We have only woven wire as we fear possible predators coming under the barb wire. Neighbor dogs can play havoc on any herd! Most predators will go under a fence as opposed to over so be sure to block all holes and check them often. We also run Pyrenees and an Anatolian guard dog with our flock for added security.

    As for age, older, experienced ewes know what it is all about when it comes to babies. Occasionally you will get a first time ewe lamb that is a little confused and needs some assistance. Your experience level counts here. Be sure to check udders for scar tissue when purchasing older ewes.

    Sheep are flocking animals and like the company of others. Always buy in groups of at least two. We have good luck keeping our ram with a wether in the off season. Your pasture condition and weather will dictate how many head your land can handle. I guess starting small and growing if you need to would be a good place to start.
     
  4. doodles

    doodles Well-Known Member

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    I too had planned to cross a full Dorper ram with our Romanov. The Dorper is a fat tail breed and the Romanovs is rat tailed. My concern is tail docking. I am perfectly capable of docking and casstration but fear that the fat tail would present a opportunity for blow flies due to my living in the south. I am in North GA. I don't have time to pamper and spray every day. Has anyone crossed Dorpers that might be able to tell me what the tails are like. I'm pretty spoiled not having to dock :p
     
  5. Sue

    Sue Well-Known Member

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    We have a few 3/4 Dorper/1/4 Romanov ewes that we purchased that do not come with docked tails and they do just fine here in southern Missouri. I have not had any trouble with them at all. I did dock some tails on Dorper/Romanovs and they got along fine also. Most of our sheep are either Dorper or Dorper/Katahdin cross and I band lamb tails at 3 to 5 days old. The base is fat but I band below that so as to just take off the thinner part. They turn out well and look good!
     
  6. shepmom

    shepmom Well-Known Member

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    Thank you for the responses. I had forgot to ask about the tails. Now I know, Dorper/Katahdin lambs need tails docked, too. :)

    Ross wrote:
    "Your biggest limit is your pasture. I'm not sure what NC is like climate wise but it reads as though you're thinking about 3 to 5 animals which should be fine even on unimproved pasture."

    NC summer climate is hot and Humid. (June-August/September) Winters are considered mild, the coldest months are January through March. I've read that shepherds do not breed or lamb during our summers because lambs gain slowly and have increased susceptibility to worms before resistance builds. We have a variety of grasses growing and weeds. I have no idea what all the stuff is growing. <g>
    We (dh and I) have discussed adding rye grass for winter grazing in sections of the property and providing grass hay.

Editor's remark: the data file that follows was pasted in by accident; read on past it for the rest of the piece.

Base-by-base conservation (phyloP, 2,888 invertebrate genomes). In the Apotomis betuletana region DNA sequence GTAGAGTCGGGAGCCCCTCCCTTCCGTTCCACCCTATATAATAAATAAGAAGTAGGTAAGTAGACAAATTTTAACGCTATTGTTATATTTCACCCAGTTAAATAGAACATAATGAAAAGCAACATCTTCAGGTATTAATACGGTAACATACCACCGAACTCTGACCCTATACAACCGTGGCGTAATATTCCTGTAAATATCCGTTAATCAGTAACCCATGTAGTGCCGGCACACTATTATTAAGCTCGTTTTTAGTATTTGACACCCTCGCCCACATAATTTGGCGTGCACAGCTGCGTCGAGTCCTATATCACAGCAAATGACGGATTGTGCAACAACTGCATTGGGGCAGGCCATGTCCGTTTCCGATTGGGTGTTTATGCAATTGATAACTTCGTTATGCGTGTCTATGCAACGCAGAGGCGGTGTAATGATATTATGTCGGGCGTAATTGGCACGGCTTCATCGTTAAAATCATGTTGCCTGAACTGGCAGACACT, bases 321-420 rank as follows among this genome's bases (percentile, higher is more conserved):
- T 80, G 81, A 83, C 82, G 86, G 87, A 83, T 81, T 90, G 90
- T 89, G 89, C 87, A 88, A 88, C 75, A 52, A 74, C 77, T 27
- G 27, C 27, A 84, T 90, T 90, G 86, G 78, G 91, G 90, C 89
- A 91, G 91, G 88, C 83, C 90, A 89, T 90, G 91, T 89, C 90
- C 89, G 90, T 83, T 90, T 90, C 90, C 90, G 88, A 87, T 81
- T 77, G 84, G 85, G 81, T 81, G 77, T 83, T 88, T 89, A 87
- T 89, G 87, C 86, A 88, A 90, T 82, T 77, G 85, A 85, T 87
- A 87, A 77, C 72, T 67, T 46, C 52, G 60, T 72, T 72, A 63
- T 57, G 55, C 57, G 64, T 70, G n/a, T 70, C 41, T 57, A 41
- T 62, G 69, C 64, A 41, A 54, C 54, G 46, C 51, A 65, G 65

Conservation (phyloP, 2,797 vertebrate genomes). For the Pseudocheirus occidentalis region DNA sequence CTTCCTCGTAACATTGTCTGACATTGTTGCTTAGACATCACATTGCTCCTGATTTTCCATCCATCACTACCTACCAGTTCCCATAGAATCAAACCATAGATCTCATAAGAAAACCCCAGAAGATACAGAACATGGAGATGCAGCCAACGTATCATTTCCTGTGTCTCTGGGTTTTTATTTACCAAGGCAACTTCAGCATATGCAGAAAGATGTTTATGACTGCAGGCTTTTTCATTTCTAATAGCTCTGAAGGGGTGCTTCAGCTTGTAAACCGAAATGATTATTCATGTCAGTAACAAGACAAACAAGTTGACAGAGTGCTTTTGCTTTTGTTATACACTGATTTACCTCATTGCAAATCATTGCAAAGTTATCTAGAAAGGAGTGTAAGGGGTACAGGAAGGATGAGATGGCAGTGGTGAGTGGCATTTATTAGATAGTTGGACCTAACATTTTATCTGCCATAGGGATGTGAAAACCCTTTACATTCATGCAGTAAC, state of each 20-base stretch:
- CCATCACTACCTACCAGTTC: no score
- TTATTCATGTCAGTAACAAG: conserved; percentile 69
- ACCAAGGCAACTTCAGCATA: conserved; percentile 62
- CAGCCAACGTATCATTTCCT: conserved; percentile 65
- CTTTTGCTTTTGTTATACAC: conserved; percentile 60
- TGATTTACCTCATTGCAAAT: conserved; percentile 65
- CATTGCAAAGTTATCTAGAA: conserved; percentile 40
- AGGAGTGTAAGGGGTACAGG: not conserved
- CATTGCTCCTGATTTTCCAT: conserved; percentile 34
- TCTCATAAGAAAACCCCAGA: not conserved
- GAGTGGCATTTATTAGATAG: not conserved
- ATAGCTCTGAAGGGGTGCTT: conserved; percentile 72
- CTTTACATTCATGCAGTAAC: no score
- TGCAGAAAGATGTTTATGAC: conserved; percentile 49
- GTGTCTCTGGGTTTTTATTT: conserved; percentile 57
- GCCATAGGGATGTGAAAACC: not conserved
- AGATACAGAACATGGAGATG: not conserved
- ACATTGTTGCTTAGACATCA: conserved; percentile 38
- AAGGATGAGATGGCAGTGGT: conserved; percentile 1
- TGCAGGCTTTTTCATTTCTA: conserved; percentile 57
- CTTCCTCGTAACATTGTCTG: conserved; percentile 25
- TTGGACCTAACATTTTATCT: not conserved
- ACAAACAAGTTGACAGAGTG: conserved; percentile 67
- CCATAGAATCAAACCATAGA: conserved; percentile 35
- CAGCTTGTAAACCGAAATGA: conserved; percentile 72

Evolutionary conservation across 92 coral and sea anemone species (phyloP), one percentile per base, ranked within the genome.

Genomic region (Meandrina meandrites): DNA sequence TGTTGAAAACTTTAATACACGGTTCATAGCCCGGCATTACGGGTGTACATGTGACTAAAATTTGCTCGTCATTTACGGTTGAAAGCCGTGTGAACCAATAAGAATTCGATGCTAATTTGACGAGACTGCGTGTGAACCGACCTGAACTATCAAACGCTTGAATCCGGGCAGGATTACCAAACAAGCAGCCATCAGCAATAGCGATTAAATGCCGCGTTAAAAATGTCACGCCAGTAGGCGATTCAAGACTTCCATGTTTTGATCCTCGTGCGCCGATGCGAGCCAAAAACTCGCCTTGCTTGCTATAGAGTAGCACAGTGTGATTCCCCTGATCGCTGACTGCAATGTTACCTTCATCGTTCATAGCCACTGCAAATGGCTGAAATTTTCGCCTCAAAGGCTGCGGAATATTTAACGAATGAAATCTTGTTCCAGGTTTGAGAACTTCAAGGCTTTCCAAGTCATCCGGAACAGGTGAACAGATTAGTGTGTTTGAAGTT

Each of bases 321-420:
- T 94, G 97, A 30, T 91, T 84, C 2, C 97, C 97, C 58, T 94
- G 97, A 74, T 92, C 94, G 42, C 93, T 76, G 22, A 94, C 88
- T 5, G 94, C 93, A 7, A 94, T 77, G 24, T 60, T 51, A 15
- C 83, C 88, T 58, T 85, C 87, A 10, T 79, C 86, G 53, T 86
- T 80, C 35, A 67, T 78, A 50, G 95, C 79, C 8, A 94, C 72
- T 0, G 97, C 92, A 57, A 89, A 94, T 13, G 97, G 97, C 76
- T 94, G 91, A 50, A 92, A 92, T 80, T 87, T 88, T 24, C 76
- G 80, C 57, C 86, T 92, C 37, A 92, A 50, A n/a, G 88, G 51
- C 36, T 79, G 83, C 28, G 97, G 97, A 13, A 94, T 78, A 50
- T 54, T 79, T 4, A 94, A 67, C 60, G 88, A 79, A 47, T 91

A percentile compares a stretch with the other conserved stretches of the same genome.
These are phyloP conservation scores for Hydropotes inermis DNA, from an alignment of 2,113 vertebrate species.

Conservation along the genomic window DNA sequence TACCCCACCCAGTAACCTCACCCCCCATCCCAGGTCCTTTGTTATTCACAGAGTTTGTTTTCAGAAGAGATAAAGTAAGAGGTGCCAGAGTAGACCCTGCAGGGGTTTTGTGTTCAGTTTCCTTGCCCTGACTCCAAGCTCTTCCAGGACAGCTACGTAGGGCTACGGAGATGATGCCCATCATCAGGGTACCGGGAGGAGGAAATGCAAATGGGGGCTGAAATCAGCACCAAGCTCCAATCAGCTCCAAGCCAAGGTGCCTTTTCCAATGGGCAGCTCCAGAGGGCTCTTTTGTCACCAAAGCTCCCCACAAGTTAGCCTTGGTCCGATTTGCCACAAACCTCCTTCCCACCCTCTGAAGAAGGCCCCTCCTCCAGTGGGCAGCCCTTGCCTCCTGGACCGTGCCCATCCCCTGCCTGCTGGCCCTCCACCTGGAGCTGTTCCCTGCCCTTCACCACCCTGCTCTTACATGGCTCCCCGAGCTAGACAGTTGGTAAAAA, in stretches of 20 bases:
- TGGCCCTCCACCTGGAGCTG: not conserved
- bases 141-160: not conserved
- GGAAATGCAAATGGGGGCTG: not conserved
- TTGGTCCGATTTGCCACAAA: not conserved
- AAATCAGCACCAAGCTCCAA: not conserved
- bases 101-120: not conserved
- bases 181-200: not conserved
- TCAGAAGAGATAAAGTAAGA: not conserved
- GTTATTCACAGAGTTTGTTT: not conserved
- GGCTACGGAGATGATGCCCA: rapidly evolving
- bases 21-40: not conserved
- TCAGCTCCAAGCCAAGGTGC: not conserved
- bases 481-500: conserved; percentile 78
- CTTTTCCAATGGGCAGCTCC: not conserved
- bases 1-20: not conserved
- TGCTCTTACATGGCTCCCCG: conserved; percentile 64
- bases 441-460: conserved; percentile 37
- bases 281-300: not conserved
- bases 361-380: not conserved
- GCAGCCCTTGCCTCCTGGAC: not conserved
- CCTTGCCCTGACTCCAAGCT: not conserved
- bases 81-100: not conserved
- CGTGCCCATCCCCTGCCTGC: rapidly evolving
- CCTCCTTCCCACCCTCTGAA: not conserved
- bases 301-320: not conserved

Money is a factor, no money tree nearby. <g> We need to spend wisely that's why I'm researching indepth before we commit the $ outlay.
    From what I've read these sheep are getting tetanus, and clostridium vaccinations and regular wormings. Not sure what that costs. Ron Parker's book is pretty indepth on preparing ewes for breeding and observing them throughout and lambing. ( potential complications during birthing )

    We know now that wire fence would probably be the wiser choice in fencing for this area. I know there are foxes about and roaming dogs from time to time. Generally, not a problem. Our German Shepherd keeps most wildlife away. (we have 16 Welsh Harlequin ducklings still alive and well since June)

    Sue wrote:
    "As for age, older, experienced ewes know what it is all about when it comes to babies. Occasionally you will get a first time ewe lamb that is a little confused and needs some assistance. Your experience level counts here. Be sure to check udders for scar tissue when purchasing older ewes. "
    I understand why an older, experienced ewe would be a wiser choice, would we regret getting 2 ewe lambs this year or early spring 2004 and waiting to breed till fall 2004? Shucks another angle I need to check on is whether our vet would be available if needed.
    We discussed last night looking into hiring a ram as being the route to go. I know once we get a chance to visit the farm (and I've located another about an hour plus away) and ask some additional questions and get their perspectives we may opt to get whethers and skip breeding altogether as a goal. ;-)
    Thanks again for the great information.
     
  7. Sue

    Sue Well-Known Member

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    No, I do not think you would regret getting ewe lambs unless you did get into some trouble ~ which is fairly rare. You might consider yearlings that have been through one lambing. If you don't breed right away, be sure not to overfeed or let them get too fat as that will complicate things if/when you do decide to breed. You will find that if you get only two wethers, they will probably become part of the family and will be hard to put into the freezer!! ;)